5 Replies Latest reply on Nov 16, 2016 8:17 AM by sberic

    Including Multiple JSX Scripts

    sberic Level 3

      I've encountered three methods:

      1. //@include path/to/file-to-include.jsx
      2. #include path/to/file-to-include.jsx
      3. $.evalFile("path/to/file-to-include.jsx");

       

      Some questions:

      1. Is having multiple <ScriptPath> elements in the manifest file supported?
      2. What is the recommended way to include multiple JSX scripts?
      3. Where can I learn more about the ExtendScript environment - features beyond the standard ECMAScript implementation (e.g. this include stuff)?
        • 1. Re: Including Multiple JSX Scripts
          Bruce Bullis Adobe Employee

          1. Not sure, but here's how extension manifests are built:  ExtensionManifest_v_5_0.xsd

           

          What would calling out another script path in the manifest 'buy' you, that #including the script would not?

           

          2. HTML5-based panels are the recommended way to trigger ExtendScript.

           

          3. In the /SDK directory adjacent to ExtendScript Toolkit, you'll find "JavaScript Tools Guide CC.pdf".

          • 2. Re: Including Multiple JSX Scripts
            sberic Level 3

            1. Not sure, but here's how extension manifests are built: ExtensionManifest_v_5_0.xsd

            Well, the only thing the XSD has to say about this is that the <ScriptPath> element can occur a minimum of zero times. As no maxOccurs is set, it would seem to follow that you could list as many as you like there and they would all get picked up. This doesn't work, though.

             

            What would calling out another script path in the manifest 'buy' you, that #including the script would not?

            Not much, really. Just another flexibility to configure your environment. Also, including a root folder also doesn't seem to work... You must select a single "root" JSX file that includes all the other files you require, apparently.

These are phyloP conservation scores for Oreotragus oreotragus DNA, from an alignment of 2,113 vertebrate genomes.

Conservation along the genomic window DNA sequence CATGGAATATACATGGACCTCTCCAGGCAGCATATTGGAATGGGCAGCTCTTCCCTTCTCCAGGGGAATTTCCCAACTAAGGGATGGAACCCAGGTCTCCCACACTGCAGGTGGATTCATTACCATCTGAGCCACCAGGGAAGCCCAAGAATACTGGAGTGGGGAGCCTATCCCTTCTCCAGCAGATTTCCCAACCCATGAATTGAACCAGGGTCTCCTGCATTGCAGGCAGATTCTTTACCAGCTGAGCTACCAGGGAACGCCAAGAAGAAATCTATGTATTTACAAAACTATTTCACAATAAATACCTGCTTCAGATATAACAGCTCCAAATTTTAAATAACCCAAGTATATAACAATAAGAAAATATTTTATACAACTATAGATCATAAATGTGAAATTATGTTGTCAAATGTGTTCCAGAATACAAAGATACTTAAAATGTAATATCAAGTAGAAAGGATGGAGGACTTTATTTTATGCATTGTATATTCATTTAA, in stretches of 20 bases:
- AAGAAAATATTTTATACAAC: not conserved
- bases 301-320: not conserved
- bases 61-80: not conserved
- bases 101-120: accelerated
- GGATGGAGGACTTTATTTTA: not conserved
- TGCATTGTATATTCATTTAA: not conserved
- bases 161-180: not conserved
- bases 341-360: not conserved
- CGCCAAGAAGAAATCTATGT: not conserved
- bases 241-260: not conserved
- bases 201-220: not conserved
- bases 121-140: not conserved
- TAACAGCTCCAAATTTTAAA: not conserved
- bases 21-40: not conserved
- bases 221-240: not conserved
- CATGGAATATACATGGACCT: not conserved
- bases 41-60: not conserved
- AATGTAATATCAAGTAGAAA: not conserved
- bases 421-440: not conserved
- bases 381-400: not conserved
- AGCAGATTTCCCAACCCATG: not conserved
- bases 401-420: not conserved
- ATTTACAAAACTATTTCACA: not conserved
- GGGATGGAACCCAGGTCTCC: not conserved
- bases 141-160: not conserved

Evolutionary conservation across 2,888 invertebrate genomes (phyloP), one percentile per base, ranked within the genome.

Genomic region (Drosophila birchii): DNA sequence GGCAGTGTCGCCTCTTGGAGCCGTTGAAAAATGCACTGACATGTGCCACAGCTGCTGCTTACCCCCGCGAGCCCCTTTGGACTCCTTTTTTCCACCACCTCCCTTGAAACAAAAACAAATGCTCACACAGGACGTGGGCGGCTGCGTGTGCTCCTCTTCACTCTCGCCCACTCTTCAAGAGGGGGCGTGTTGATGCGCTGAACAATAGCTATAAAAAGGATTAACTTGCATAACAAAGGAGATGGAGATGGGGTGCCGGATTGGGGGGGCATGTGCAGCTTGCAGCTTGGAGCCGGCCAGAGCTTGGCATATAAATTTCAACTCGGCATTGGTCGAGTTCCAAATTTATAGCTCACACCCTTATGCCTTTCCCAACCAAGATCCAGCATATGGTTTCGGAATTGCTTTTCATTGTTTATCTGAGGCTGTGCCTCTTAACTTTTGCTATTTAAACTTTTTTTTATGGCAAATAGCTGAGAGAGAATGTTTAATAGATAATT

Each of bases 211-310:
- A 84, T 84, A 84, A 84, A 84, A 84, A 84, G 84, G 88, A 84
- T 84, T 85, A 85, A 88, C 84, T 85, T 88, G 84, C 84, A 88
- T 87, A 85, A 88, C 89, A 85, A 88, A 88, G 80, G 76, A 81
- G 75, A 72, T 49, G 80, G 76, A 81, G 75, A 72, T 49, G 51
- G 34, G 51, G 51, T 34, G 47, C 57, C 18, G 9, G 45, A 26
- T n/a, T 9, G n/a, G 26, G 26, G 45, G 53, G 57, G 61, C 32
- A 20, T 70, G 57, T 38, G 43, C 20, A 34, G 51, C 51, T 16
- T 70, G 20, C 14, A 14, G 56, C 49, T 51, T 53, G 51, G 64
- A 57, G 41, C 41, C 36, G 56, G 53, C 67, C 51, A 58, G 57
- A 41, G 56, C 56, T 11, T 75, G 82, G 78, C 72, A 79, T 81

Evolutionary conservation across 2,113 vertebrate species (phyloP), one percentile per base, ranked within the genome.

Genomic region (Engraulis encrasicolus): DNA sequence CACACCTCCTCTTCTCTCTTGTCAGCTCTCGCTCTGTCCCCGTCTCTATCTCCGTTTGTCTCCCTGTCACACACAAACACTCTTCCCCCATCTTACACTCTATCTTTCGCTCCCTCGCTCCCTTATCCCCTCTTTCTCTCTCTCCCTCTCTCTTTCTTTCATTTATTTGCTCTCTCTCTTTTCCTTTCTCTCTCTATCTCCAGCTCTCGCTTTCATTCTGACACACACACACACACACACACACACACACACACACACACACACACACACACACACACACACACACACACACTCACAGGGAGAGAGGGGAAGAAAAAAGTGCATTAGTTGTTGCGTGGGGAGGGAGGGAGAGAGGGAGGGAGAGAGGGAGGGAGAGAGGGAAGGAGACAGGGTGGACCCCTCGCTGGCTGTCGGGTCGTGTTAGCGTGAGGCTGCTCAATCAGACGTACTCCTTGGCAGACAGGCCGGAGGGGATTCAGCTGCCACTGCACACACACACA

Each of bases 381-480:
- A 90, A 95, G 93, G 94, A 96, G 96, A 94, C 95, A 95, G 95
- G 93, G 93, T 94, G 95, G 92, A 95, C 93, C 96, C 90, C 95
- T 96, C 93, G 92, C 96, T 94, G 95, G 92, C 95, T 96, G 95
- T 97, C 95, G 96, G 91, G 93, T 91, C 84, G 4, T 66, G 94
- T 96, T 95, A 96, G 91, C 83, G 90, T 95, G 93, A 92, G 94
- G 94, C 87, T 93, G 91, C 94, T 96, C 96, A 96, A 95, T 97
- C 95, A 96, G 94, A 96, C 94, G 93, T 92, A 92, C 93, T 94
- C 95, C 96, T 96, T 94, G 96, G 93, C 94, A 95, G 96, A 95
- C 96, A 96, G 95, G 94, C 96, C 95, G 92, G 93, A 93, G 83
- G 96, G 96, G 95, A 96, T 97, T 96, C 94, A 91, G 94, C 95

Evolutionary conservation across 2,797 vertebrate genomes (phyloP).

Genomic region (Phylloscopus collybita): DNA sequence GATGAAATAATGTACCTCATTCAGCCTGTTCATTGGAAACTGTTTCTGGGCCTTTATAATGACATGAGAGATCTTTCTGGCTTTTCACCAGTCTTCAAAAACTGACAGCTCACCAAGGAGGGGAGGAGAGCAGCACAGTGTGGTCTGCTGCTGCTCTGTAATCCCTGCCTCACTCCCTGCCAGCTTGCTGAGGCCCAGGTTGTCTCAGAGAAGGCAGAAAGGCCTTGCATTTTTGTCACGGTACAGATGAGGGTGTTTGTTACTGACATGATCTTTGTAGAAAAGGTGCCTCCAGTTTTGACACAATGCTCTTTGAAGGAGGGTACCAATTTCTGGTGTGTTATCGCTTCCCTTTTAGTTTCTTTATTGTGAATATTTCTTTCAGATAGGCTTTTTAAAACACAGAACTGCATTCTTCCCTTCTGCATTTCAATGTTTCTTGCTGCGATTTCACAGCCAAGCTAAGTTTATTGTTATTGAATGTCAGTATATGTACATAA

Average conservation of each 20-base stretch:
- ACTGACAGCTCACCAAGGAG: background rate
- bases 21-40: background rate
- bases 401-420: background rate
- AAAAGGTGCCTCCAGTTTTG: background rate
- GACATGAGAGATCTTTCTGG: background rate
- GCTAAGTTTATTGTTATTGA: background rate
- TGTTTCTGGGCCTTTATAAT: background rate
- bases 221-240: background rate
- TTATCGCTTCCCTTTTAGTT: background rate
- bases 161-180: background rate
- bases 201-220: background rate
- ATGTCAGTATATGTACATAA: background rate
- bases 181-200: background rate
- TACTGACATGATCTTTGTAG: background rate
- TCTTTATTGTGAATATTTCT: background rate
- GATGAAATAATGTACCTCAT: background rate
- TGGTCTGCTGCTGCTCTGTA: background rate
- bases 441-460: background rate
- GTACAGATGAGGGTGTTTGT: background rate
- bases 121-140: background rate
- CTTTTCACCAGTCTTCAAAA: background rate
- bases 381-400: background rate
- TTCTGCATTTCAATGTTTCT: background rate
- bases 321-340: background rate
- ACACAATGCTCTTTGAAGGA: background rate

2. HTML5-based panels are the recommended way to trigger ExtendScript.

            Hmm... the question wasn't about triggering ExtendScript, but about including ExtendScript files. What is the recommended way to do this? In lots of the Adobe-built panels, there seems to be a good deal of evalFile() going on. Is there a particular reason or benefit for that versus doing #include or //@include?

             

            3. In the /SDK directory adjacent to ExtendScript Toolkit, you'll find "JavaScript Tools Guide CC.pdf".

            Awesome. This is exactly what I was looking for.

             

            Of relevance to this discussion is what the JavaScript Tools Guide CC.pdf file (p. 234) has to say about #include (emphasis mine):

            Includes a JavaScript source file from another location. Inserts the contents of the named file into this file at the location of this statement.

            ...

            Included source code is not shown in the debugger, so you cannot set breakpoints in it.

            Is the last bit there the difference between the #include [and //@include] directives and the evalFile() approach? Will evalFile() retain the ability to debug?